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Galatians 4:15

    Galatians 4:15 Translations

    King James Version (KJV)

    Where is then the blessedness ye spake of? for I bear you record, that, if it had been possible, ye would have plucked out your own eyes, and have given them to me.

    American King James Version (AKJV)

    Where is then the blessedness you spoke of? for I bear you record, that, if it had been possible, you would have plucked out your own eyes, and have given them to me.

    American Standard Version (ASV)

    Where then is that gratulation of yourselves? for I bear you witness, that, if possible, ye would have plucked out your eyes and given them to me.

    Basic English Translation (BBE)

    Where then is that happy condition of yours? because I give you witness, that, if possible, you would have taken out your eyes and given them to me.

    Webster's Revision

    Where then is that gratulation of yourselves? for I bear you witness, that, if possible, ye would have plucked out your eyes and given them to me.

    World English Bible

    What was the blessing you enjoyed? For I testify to you that, if possible, you would have plucked out your eyes and given them to me.

    English Revised Version (ERV)

    Where then is that gratulation of yourselves? for I bear you witness, that, if possible, ye would have plucked out your eyes and given them to me.

    Clarke's Commentary on Galatians 4:15

    Where is then the blessedness ye spake of? - Ye spake of should be in italics, there being no corresponding word in the Greek text. Perhaps there is not a sentence in the New Testament more variously translated than this. I shall give the original: τις ουν ην ὁ μακαρισμος ὑμων· What was then your blessedness! Or, How great was your happiness at that time! Or, What blessings did ye then pour on me! It is worthy of remark, that, instead of τις, what, ABCFG, several others, the older Syriac, the later Syriac in the margin, the Armenian, Vulgate, one copy of the Itala, and some of the fathers, have που, where; and ην, was, is omitted by ACD, several others, also the Vulgate, Itala, and the Latin fathers. According to these authorities the text should be read thus: Where then is your blessedness? Having renounced the Gospel, you have lost your happiness. What have your false teachers given you to compensate the loss of communion with God, or that Spirit of adoption, that Spirit of Christ, by which you cried Abba, Father! If, however, we understand the words as implying the benedictions they then heaped on the apostle, the sense will be sufficiently natural, and agree well with the concluding part of the verse; for I bear you record, that, if possible, ye would have plucked out your own eyes, and have given them to me. You had then the strongest affection for me; you loved God, and you loved me for God's sake, and were ready to give me the most unequivocal proof of your love.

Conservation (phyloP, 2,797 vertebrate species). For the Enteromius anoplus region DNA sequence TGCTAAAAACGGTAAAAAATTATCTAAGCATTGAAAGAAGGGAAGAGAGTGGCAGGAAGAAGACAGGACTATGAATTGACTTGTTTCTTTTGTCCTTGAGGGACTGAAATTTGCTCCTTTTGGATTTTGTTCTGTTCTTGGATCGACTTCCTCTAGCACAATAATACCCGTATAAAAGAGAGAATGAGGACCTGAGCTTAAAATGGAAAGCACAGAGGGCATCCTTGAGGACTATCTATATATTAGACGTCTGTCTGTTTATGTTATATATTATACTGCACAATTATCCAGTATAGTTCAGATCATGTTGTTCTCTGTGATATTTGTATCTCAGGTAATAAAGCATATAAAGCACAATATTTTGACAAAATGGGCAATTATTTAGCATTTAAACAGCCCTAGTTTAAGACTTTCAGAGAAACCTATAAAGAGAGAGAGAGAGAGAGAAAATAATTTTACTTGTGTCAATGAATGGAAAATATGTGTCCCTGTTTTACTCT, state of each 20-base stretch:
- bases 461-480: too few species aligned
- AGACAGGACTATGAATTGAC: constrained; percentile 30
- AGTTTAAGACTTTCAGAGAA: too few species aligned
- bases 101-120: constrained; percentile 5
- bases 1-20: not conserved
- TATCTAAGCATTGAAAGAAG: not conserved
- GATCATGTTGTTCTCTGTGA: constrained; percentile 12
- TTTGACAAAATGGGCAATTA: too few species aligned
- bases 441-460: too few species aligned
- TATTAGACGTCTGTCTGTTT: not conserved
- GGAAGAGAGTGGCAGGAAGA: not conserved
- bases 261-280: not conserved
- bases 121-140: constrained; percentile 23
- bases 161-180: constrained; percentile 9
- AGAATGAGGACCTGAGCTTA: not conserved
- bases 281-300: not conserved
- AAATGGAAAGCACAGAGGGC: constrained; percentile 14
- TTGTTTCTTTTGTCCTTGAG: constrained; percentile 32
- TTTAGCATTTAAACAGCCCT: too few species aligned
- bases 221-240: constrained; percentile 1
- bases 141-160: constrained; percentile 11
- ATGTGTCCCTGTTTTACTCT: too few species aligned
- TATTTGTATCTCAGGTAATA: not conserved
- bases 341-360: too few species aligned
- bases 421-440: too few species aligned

Dearer than one's eyes, or to profess to give one's eyes for the sake of a person, appears to have been a proverbial expression, intimating the highest tokens of the strongest affection. We find a similar form of speech in Terence, Adelphi, act iv., scene 5, ver. 67.

    - Di me pater Omnes oderint, ni magis te

    quam oculos nunc ego amo meos.

    "O father, may all the gods hate me,

    if I do not love you now more than my own eyes."

    Barnes' Notes on Galatians 4:15

    Where is then the blessedness - Margin, "What was" - in accordance with the Greek. The words "ye spake of" are not in the Greek, and should have been printed in italics. But they obscure the sense at any rate. This is not to be regarded as a question, asking what had become of the blessedness, implying that it had departed; but it is rather to be regarded as an exclamation, referring to the happiness of that moment, and their affection and joy when they thus received him. "What blessedness you had then! How happy was that moment! What tenderness of affection! What overflowing joy!" It was a time full of joy, and love, and affectionate confidence. So Tyndale well renders it, "How happy were ye then!" In this interpretation, Doddridge, Rosenmuller, Bloomfield, Koppe, Chandler, and others concur. Locke renders it, "What benedictions did you then pour out on me!"

    For I bear you record - Itestify.

    Ye would have plucked out your own eyes ... - No higher proof of attachment could have been given. They loved him so much, that they would have given to him anything, however dear; they would have done anything to contribute to his welfare. How changed, now that they had abandoned his doctrines, and yielded themselves to the guidance of those who taught a wholly different doctrine!

    Wesley's Notes on Galatians 4:15

    4:15 What was then the blessedness ye spake of - On which ye so congratulated one another.